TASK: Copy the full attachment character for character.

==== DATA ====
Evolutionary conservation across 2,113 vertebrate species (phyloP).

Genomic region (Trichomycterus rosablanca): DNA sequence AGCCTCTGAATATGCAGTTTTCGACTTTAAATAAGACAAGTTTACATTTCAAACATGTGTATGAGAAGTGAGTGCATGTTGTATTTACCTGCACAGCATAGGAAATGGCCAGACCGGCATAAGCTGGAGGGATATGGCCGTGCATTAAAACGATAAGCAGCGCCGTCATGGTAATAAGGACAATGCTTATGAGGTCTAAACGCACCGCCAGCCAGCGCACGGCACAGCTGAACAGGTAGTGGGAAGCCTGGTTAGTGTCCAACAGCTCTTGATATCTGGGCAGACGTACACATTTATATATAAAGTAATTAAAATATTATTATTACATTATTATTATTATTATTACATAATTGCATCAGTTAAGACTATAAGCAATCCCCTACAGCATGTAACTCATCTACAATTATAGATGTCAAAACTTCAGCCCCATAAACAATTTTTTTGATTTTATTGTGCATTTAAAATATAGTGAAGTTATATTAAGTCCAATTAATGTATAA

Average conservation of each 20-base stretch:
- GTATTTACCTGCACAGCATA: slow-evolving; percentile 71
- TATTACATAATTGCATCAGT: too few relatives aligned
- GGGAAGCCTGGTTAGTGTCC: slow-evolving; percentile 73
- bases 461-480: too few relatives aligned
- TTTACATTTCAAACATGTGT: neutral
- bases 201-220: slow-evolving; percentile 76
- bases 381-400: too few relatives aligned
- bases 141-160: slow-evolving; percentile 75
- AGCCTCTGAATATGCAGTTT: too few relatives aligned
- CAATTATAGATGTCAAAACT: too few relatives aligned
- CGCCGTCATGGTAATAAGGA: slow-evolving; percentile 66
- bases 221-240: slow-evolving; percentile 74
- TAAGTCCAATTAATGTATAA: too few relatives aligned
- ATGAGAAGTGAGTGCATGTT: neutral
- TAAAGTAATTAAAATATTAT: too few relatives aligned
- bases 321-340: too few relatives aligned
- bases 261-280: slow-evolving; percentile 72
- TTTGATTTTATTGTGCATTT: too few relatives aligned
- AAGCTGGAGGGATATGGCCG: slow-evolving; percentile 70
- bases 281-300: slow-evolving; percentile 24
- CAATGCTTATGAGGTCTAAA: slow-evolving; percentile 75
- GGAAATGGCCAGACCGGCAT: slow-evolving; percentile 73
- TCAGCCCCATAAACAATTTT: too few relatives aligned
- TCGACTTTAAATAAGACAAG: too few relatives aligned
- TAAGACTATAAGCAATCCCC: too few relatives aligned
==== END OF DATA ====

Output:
Evolutionary conservation across 2,113 vertebrate species (phyloP).

Genomic region (Trichomycterus rosablanca): DNA sequence AGCCTCTGAATATGCAGTTTTCGACTTTAAATAAGACAAGTTTACATTTCAAACATGTGTATGAGAAGTGAGTGCATGTTGTATTTACCTGCACAGCATAGGAAATGGCCAGACCGGCATAAGCTGGAGGGATATGGCCGTGCATTAAAACGATAAGCAGCGCCGTCATGGTAATAAGGACAATGCTTATGAGGTCTAAACGCACCGCCAGCCAGCGCACGGCACAGCTGAACAGGTAGTGGGAAGCCTGGTTAGTGTCCAACAGCTCTTGATATCTGGGCAGACGTACACATTTATATATAAAGTAATTAAAATATTATTATTACATTATTATTATTATTATTACATAATTGCATCAGTTAAGACTATAAGCAATCCCCTACAGCATGTAACTCATCTACAATTATAGATGTCAAAACTTCAGCCCCATAAACAATTTTTTTGATTTTATTGTGCATTTAAAATATAGTGAAGTTATATTAAGTCCAATTAATGTATAA

Average conservation of each 20-base stretch:
- GTATTTACCTGCACAGCATA: slow-evolving; percentile 71
- TATTACATAATTGCATCAGT: too few relatives aligned
- GGGAAGCCTGGTTAGTGTCC: slow-evolving; percentile 73
- bases 461-480: too few relatives aligned
- TTTACATTTCAAACATGTGT: neutral
- bases 201-220: slow-evolving; percentile 76
- bases 381-400: too few relatives aligned
- bases 141-160: slow-evolving; percentile 75
- AGCCTCTGAATATGCAGTTT: too few relatives aligned
- CAATTATAGATGTCAAAACT: too few relatives aligned
- CGCCGTCATGGTAATAAGGA: slow-evolving; percentile 66
- bases 221-240: slow-evolving; percentile 74
- TAAGTCCAATTAATGTATAA: too few relatives aligned
- ATGAGAAGTGAGTGCATGTT: neutral
- TAAAGTAATTAAAATATTAT: too few relatives aligned
- bases 321-340: too few relatives aligned
- bases 261-280: slow-evolving; percentile 72
- TTTGATTTTATTGTGCATTT: too few relatives aligned
- AAGCTGGAGGGATATGGCCG: slow-evolving; percentile 70
- bases 281-300: slow-evolving; percentile 24
- CAATGCTTATGAGGTCTAAA: slow-evolving; percentile 75
- GGAAATGGCCAGACCGGCAT: slow-evolving; percentile 73
- TCAGCCCCATAAACAATTTT: too few relatives aligned
- TCGACTTTAAATAAGACAAG: too few relatives aligned
- TAAGACTATAAGCAATCCCC: too few relatives aligned